Legacy Insurance

I’m lucky enough to be a full-time employee at a county-funded institution. They take good care of us, and in return I like to thing we provide a valuable quality service. A few days ago, I was sent a reminder email that my insurance benefits needed annual renewal.

Nothing stirs the existential anxiety quite like renewing insurance benefits. There’s health insurance, dental insurance, vision insurance, and life insurance. Paying money into these things begs the question: What happens if I get sick? What happens if I die? Obviously, my biggest concern is for those I love. The heartache and turmoil of those who depend on me for emotional and financial support. But also, what happens to my memory? What happens to my footprint?

It’s rather humbling to know that billions of people currently exist. Billions more have existed before us. And yet, we only remember a handful of them through the ages. As generations fade, we don’t remember even those in our bloodline. I know the name of my great grandfather… but I don’t know his hopes and dreams and fears. I don’t know if he was happy with his life, and what he did to cope if he wasn’t. I don’t know if he would be happy with where his lineage ended up… with a chubby man typing on a blog and eating Chewy Chips Ahoy cookies. Hmm, maybe it’s a good thing I opted-in for that life insurance.

You know what I’d like to see? An option for Legacy Insurance. I’d pay quite a bit of money to encapsulate whatever it is that makes the holistic¬†me, and have it available to my progeny. A guarantee that your work in this life… the long nights, the stressful days, and the calloused hands… was worth something. That it benefited not only your children, but also your grandchildren. And their grandchildren. And so on. Insurance that, years from now when humanity is exploring the farthest depths of space in galaxies I can’t even begin to comprehend, they can look back at their Great Ancestor Billy and appreciate that he worked so hard to continue the family tree’s growth.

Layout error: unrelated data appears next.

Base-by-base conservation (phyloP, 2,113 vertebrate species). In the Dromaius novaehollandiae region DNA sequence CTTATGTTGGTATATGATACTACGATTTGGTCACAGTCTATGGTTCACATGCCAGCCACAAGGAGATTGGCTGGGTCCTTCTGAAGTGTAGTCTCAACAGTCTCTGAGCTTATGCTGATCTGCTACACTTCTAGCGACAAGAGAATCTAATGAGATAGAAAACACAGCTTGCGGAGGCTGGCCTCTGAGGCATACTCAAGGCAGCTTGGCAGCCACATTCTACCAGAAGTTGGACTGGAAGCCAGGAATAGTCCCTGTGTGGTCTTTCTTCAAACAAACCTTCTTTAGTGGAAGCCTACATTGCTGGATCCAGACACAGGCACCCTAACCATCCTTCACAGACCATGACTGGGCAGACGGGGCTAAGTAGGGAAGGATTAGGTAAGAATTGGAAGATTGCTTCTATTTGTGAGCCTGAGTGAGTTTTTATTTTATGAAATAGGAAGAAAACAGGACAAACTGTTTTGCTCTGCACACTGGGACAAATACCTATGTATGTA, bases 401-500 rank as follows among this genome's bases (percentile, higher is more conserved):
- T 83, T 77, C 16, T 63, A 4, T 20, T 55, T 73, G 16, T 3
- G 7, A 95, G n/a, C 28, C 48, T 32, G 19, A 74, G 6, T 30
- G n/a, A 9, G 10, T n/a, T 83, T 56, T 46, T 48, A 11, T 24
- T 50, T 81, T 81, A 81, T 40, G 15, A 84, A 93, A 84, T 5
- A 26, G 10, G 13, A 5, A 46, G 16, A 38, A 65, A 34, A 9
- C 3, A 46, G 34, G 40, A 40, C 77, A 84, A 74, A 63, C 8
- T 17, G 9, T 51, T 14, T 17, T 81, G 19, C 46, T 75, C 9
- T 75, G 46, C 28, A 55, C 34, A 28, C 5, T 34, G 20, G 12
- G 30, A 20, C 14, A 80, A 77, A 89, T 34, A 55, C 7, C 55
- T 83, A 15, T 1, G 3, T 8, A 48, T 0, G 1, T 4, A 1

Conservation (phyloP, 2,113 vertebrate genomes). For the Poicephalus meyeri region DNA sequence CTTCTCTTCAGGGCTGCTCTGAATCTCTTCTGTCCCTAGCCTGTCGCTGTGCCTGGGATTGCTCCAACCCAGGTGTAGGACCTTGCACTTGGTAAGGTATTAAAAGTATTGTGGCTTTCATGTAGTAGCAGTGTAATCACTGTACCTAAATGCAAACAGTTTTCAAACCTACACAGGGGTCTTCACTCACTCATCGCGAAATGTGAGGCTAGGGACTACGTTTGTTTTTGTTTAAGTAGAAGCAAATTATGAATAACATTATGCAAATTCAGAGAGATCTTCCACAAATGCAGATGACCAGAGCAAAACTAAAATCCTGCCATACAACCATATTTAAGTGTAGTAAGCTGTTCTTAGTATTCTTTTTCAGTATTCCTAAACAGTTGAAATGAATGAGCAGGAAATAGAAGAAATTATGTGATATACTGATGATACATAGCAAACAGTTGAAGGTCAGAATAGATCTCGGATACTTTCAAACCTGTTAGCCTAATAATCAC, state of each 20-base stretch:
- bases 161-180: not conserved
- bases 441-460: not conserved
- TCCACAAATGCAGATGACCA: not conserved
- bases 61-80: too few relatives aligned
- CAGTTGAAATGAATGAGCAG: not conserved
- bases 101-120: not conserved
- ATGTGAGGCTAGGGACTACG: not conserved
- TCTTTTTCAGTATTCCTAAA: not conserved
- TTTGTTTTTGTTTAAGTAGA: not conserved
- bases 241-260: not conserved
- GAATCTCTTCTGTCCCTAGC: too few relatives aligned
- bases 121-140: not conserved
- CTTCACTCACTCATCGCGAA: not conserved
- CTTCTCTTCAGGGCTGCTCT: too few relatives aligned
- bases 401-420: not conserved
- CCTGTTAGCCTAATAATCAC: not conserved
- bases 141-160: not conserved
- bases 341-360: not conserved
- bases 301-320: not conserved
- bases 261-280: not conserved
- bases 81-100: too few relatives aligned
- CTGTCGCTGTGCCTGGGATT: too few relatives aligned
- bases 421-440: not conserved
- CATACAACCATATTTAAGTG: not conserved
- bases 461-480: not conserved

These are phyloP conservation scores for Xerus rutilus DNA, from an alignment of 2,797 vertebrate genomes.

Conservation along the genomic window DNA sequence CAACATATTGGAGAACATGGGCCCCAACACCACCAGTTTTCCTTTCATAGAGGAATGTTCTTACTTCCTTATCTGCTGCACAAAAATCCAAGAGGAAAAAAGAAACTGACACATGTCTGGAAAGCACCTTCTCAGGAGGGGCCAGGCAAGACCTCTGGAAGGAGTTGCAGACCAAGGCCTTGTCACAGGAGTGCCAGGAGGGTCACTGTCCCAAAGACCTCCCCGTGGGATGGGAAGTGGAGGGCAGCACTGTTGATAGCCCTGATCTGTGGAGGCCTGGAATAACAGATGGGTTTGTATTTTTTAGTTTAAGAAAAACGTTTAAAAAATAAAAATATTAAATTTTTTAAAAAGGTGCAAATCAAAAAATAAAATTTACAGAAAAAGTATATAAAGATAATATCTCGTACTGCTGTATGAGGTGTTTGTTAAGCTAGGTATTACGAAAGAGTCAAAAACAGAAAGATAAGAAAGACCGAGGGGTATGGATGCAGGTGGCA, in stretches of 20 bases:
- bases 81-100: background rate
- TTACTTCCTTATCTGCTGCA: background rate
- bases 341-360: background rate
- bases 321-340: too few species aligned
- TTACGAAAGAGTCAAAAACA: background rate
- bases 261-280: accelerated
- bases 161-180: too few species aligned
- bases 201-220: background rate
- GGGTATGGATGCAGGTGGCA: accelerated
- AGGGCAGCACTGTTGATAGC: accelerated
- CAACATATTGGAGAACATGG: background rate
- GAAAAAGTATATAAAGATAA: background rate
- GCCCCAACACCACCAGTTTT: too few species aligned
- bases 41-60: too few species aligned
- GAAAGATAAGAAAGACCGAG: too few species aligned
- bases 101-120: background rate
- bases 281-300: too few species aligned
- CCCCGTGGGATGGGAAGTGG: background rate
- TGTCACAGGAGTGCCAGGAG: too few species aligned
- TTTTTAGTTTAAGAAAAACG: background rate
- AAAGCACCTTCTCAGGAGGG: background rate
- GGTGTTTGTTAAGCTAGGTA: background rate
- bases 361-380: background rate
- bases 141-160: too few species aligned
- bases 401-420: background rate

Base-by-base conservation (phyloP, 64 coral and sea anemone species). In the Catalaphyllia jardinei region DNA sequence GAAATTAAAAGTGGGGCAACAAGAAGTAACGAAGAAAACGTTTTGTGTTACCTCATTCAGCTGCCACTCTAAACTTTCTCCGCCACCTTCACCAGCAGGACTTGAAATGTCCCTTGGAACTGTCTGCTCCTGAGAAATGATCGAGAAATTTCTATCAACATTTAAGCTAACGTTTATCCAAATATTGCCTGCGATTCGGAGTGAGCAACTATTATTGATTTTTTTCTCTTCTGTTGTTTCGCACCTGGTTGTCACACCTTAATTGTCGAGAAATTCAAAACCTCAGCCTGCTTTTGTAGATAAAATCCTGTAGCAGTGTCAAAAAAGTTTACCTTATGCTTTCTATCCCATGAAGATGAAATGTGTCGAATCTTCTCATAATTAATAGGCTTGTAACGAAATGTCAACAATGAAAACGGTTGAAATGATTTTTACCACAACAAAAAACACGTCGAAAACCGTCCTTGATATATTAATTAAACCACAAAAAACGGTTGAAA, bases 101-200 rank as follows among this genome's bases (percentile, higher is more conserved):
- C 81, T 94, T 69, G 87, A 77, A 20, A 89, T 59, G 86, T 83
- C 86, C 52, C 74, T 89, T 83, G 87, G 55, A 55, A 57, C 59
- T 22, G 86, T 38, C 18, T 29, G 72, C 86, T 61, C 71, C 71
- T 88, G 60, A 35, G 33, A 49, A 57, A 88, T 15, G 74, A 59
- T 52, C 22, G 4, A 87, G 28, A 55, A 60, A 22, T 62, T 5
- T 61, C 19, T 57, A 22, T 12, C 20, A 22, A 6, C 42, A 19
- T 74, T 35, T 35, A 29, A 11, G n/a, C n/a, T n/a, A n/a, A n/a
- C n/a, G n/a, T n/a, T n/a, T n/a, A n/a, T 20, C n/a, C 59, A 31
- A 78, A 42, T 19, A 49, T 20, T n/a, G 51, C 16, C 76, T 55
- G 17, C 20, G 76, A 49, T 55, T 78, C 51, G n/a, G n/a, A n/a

Yeah, I’d check that option. Legacy Insurance. It would come with an option for Domestic Partner, too. And if I click that option, it costs more money, but my descendants can also see how much my wife and I love each other. They’d appreciate the arguments we resolved, the pride we surrendered and the compromises we forged, in order to grow this family tree’s canopy. They’d know that their Great Ancestors cared for them before they were born… before they were even an idea.

I’m scrolling through the benefits page again. No Legacy Insurance. It makes sense, after all. We’re human beings. We mostly concern ourselves with the here and now. We’re a few steps in the future, a few steps in the past, but mostly planted firm in the present. I suppose that for now, my Legacy lives in whatever genes I’ve inherited and whatever values I pass down, no matter how they morph and adapt with the ever-shifting modern thought.

Still, it’s not a bad idea to consider.

Of Rot and Love

In the wake of the recent election, I have seen a war begin to brew. Not in the streets, nor in the air or the sea, but rather on modern estates of ownership: Facebook.

I fear I have witnessed the end of our civilization. Not by war, by bullets or bombs, nor factions and violence. But rather, by a fungus that threatens us from our very core. After all, a society isn’t a physical thing that can be destroyed. They bombed London, but she still stood proud. They took out our towers, but we still stood strong. Our modern materials are strong enough to withstand the greatest blast, but our hearts and minds are still vulnerable to the primordial rot of fear and non-sense. A rot that spreads to others. A rot that grows stronger within us. A rot that eats at our logic and destroys our sensibilities until we no longer seek to be community, but instead prey on each other for validation.

And the inoculation to this disease? Compassion. Understanding. Love. Even now, I can see you recoil, not unlike the way bacterium recoils when it is attacked by your leukocytes. And I understand. You don’t want love. You want safety. You, the war-worn and cynical reader, whose mind is riddled with wounds of confusion and whose heart is riddled with scars of betrayal. You, the reader who has grasped so tightly to your reality and its facts that it dismisses the simple notion of love as a bygone fantasy best left in the literature of a high school English text book.

Instead of understanding the other person, the other human soul who stands before us (if not in our very household, under the branches of our family trees), we justify our hatred. We set rhetorical traps, flaunt our ideologies, and taunt their responses behind an impenetrable armor of righteousness. All this is enabled by an incomprehensible amount of factors, varying in reach and severity, of which include: A media driven by profit and fueled by advertising time, philosophies which have taken to swords and shields in lieu of scholars’ caps, promises by charlatans with laurels on their head and the feet of vagabonds, and our very own insecurities.